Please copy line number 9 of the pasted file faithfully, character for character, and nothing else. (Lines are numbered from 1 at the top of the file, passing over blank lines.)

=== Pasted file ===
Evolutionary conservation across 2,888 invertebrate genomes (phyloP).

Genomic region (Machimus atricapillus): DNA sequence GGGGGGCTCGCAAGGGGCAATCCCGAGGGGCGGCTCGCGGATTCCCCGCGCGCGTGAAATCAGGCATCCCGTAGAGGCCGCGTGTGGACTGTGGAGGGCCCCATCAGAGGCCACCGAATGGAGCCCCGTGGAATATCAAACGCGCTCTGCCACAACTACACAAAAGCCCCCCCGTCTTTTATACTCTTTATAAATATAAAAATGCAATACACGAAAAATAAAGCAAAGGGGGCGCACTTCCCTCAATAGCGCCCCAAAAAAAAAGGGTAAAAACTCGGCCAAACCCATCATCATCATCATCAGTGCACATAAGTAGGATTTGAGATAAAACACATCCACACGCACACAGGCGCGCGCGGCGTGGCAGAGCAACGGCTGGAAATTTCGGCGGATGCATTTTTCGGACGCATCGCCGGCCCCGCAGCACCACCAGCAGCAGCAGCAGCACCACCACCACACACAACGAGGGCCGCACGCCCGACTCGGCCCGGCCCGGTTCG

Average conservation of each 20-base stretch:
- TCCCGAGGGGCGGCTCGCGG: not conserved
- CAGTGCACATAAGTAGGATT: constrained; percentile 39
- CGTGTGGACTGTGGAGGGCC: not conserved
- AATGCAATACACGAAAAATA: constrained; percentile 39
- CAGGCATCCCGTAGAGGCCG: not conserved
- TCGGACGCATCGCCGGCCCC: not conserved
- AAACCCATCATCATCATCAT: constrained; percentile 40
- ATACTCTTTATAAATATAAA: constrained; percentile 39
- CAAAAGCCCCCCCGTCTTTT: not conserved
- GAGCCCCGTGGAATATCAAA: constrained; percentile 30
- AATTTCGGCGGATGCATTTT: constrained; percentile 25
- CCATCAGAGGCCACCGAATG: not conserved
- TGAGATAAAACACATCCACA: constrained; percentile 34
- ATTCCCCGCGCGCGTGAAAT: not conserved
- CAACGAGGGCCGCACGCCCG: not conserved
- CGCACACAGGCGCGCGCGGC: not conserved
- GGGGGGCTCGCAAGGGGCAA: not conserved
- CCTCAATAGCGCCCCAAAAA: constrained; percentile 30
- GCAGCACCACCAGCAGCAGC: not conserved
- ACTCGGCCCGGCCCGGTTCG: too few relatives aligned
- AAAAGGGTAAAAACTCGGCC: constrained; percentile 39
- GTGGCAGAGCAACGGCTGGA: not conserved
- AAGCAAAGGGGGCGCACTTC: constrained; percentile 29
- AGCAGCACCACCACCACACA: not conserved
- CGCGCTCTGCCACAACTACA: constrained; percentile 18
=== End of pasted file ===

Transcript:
- TCGGACGCATCGCCGGCCCC: not conserved